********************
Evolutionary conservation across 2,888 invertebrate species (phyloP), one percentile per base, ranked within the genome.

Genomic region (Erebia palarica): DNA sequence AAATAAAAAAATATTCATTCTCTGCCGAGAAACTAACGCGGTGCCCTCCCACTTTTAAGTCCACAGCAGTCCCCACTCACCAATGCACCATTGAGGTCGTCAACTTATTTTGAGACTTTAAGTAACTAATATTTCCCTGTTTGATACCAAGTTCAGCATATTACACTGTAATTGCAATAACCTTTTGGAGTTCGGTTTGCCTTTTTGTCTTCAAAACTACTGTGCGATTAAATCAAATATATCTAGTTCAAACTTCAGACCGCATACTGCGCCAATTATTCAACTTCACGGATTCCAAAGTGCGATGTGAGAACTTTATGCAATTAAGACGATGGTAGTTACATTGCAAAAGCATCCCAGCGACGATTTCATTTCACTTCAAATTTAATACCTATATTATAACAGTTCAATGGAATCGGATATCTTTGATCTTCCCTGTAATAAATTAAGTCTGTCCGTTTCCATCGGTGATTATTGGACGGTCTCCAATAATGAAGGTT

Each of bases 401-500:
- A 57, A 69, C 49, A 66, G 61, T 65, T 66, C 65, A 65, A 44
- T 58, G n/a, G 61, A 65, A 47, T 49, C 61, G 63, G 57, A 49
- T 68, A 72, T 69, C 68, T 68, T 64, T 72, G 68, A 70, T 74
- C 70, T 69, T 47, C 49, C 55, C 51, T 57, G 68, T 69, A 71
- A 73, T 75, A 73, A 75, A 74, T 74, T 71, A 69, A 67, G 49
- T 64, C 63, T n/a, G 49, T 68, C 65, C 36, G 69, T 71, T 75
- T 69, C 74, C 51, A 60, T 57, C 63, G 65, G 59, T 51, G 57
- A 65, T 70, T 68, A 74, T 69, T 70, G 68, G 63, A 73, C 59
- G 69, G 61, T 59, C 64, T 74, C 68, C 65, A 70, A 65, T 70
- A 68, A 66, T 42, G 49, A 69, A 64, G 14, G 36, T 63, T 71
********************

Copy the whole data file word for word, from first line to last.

Evolutionary conservation across 2,888 invertebrate species (phyloP), one percentile per base, ranked within the genome.

Genomic region (Erebia palarica): DNA sequence AAATAAAAAAATATTCATTCTCTGCCGAGAAACTAACGCGGTGCCCTCCCACTTTTAAGTCCACAGCAGTCCCCACTCACCAATGCACCATTGAGGTCGTCAACTTATTTTGAGACTTTAAGTAACTAATATTTCCCTGTTTGATACCAAGTTCAGCATATTACACTGTAATTGCAATAACCTTTTGGAGTTCGGTTTGCCTTTTTGTCTTCAAAACTACTGTGCGATTAAATCAAATATATCTAGTTCAAACTTCAGACCGCATACTGCGCCAATTATTCAACTTCACGGATTCCAAAGTGCGATGTGAGAACTTTATGCAATTAAGACGATGGTAGTTACATTGCAAAAGCATCCCAGCGACGATTTCATTTCACTTCAAATTTAATACCTATATTATAACAGTTCAATGGAATCGGATATCTTTGATCTTCCCTGTAATAAATTAAGTCTGTCCGTTTCCATCGGTGATTATTGGACGGTCTCCAATAATGAAGGTT

Each of bases 401-500:
- A 57, A 69, C 49, A 66, G 61, T 65, T 66, C 65, A 65, A 44
- T 58, G n/a, G 61, A 65, A 47, T 49, C 61, G 63, G 57, A 49
- T 68, A 72, T 69, C 68, T 68, T 64, T 72, G 68, A 70, T 74
- C 70, T 69, T 47, C 49, C 55, C 51, T 57, G 68, T 69, A 71
- A 73, T 75, A 73, A 75, A 74, T 74, T 71, A 69, A 67, G 49
- T 64, C 63, T n/a, G 49, T 68, C 65, C 36, G 69, T 71, T 75
- T 69, C 74, C 51, A 60, T 57, C 63, G 65, G 59, T 51, G 57
- A 65, T 70, T 68, A 74, T 69, T 70, G 68, G 63, A 73, C 59
- G 69, G 61, T 59, C 64, T 74, C 68, C 65, A 70, A 65, T 70
- A 68, A 66, T 42, G 49, A 69, A 64, G 14, G 36, T 63, T 71